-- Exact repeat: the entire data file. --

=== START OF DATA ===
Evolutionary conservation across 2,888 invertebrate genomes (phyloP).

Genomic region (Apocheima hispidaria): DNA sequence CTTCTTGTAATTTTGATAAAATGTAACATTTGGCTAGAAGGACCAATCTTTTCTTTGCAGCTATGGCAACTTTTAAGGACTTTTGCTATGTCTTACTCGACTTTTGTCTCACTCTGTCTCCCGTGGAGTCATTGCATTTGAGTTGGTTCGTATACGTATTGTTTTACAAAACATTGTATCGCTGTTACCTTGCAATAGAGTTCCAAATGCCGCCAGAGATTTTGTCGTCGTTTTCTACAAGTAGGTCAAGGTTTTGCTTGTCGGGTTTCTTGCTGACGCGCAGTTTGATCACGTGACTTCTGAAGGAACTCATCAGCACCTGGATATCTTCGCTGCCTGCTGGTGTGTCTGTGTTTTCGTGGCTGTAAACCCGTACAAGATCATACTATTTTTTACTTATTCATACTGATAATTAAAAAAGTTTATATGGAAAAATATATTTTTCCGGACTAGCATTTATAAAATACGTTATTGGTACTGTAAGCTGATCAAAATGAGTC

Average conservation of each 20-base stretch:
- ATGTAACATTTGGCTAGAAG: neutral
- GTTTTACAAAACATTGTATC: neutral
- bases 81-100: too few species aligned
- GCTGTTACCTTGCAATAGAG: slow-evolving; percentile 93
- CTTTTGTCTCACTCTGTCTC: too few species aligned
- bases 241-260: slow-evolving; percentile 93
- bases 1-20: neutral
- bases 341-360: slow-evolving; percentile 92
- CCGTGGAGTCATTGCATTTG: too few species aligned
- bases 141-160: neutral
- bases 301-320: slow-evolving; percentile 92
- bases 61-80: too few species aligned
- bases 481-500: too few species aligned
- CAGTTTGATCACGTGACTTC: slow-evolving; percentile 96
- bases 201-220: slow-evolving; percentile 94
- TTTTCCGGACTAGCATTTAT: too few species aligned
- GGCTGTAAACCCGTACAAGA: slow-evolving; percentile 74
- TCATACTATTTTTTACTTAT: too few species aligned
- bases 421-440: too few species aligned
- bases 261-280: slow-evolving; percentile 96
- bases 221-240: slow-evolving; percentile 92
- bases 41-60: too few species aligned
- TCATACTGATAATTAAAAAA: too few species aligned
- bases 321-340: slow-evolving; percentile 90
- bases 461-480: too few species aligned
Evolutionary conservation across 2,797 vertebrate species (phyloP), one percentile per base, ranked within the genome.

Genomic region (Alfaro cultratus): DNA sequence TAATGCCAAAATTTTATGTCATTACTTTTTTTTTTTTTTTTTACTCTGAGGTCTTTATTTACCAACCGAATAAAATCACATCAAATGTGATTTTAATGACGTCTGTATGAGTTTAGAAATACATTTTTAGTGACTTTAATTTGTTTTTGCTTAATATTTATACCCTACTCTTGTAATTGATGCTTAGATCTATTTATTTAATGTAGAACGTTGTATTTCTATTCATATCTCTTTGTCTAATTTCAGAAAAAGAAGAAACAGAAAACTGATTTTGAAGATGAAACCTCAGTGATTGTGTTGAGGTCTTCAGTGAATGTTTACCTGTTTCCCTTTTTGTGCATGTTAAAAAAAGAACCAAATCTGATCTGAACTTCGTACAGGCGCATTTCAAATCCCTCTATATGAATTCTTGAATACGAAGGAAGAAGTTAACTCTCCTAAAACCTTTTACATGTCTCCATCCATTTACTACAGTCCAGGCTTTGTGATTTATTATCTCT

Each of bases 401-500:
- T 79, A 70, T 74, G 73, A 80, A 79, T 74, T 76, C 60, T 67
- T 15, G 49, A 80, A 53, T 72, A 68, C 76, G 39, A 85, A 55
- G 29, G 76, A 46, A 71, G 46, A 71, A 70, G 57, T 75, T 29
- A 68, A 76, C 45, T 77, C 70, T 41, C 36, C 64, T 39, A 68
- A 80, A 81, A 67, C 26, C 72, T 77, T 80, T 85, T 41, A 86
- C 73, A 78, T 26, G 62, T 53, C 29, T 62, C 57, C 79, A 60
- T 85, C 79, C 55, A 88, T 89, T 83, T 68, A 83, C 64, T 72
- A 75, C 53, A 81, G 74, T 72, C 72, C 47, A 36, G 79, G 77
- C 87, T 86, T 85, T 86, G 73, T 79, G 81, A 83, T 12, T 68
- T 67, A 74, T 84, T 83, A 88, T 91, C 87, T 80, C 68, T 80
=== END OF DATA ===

Evolutionary conservation across 2,888 invertebrate genomes (phyloP).

Genomic region (Apocheima hispidaria): DNA sequence CTTCTTGTAATTTTGATAAAATGTAACATTTGGCTAGAAGGACCAATCTTTTCTTTGCAGCTATGGCAACTTTTAAGGACTTTTGCTATGTCTTACTCGACTTTTGTCTCACTCTGTCTCCCGTGGAGTCATTGCATTTGAGTTGGTTCGTATACGTATTGTTTTACAAAACATTGTATCGCTGTTACCTTGCAATAGAGTTCCAAATGCCGCCAGAGATTTTGTCGTCGTTTTCTACAAGTAGGTCAAGGTTTTGCTTGTCGGGTTTCTTGCTGACGCGCAGTTTGATCACGTGACTTCTGAAGGAACTCATCAGCACCTGGATATCTTCGCTGCCTGCTGGTGTGTCTGTGTTTTCGTGGCTGTAAACCCGTACAAGATCATACTATTTTTTACTTATTCATACTGATAATTAAAAAAGTTTATATGGAAAAATATATTTTTCCGGACTAGCATTTATAAAATACGTTATTGGTACTGTAAGCTGATCAAAATGAGTC

Average conservation of each 20-base stretch:
- ATGTAACATTTGGCTAGAAG: neutral
- GTTTTACAAAACATTGTATC: neutral
- bases 81-100: too few species aligned
- GCTGTTACCTTGCAATAGAG: slow-evolving; percentile 93
- CTTTTGTCTCACTCTGTCTC: too few species aligned
- bases 241-260: slow-evolving; percentile 93
- bases 1-20: neutral
- bases 341-360: slow-evolving; percentile 92
- CCGTGGAGTCATTGCATTTG: too few species aligned
- bases 141-160: neutral
- bases 301-320: slow-evolving; percentile 92
- bases 61-80: too few species aligned
- bases 481-500: too few species aligned
- CAGTTTGATCACGTGACTTC: slow-evolving; percentile 96
- bases 201-220: slow-evolving; percentile 94
- TTTTCCGGACTAGCATTTAT: too few species aligned
- GGCTGTAAACCCGTACAAGA: slow-evolving; percentile 74
- TCATACTATTTTTTACTTAT: too few species aligned
- bases 421-440: too few species aligned
- bases 261-280: slow-evolving; percentile 96
- bases 221-240: slow-evolving; percentile 92
- bases 41-60: too few species aligned
- TCATACTGATAATTAAAAAA: too few species aligned
- bases 321-340: slow-evolving; percentile 90
- bases 461-480: too few species aligned
Evolutionary conservation across 2,797 vertebrate species (phyloP), one percentile per base, ranked within the genome.

Genomic region (Alfaro cultratus): DNA sequence TAATGCCAAAATTTTATGTCATTACTTTTTTTTTTTTTTTTTACTCTGAGGTCTTTATTTACCAACCGAATAAAATCACATCAAATGTGATTTTAATGACGTCTGTATGAGTTTAGAAATACATTTTTAGTGACTTTAATTTGTTTTTGCTTAATATTTATACCCTACTCTTGTAATTGATGCTTAGATCTATTTATTTAATGTAGAACGTTGTATTTCTATTCATATCTCTTTGTCTAATTTCAGAAAAAGAAGAAACAGAAAACTGATTTTGAAGATGAAACCTCAGTGATTGTGTTGAGGTCTTCAGTGAATGTTTACCTGTTTCCCTTTTTGTGCATGTTAAAAAAAGAACCAAATCTGATCTGAACTTCGTACAGGCGCATTTCAAATCCCTCTATATGAATTCTTGAATACGAAGGAAGAAGTTAACTCTCCTAAAACCTTTTACATGTCTCCATCCATTTACTACAGTCCAGGCTTTGTGATTTATTATCTCT

Each of bases 401-500:
- T 79, A 70, T 74, G 73, A 80, A 79, T 74, T 76, C 60, T 67
- T 15, G 49, A 80, A 53, T 72, A 68, C 76, G 39, A 85, A 55
- G 29, G 76, A 46, A 71, G 46, A 71, A 70, G 57, T 75, T 29
- A 68, A 76, C 45, T 77, C 70, T 41, C 36, C 64, T 39, A 68
- A 80, A 81, A 67, C 26, C 72, T 77, T 80, T 85, T 41, A 86
- C 73, A 78, T 26, G 62, T 53, C 29, T 62, C 57, C 79, A 60
- T 85, C 79, C 55, A 88, T 89, T 83, T 68, A 83, C 64, T 72
- A 75, C 53, A 81, G 74, T 72, C 72, C 47, A 36, G 79, G 77
- C 87, T 86, T 85, T 86, G 73, T 79, G 81, A 83, T 12, T 68
- T 67, A 74, T 84, T 83, A 88, T 91, C 87, T 80, C 68, T 80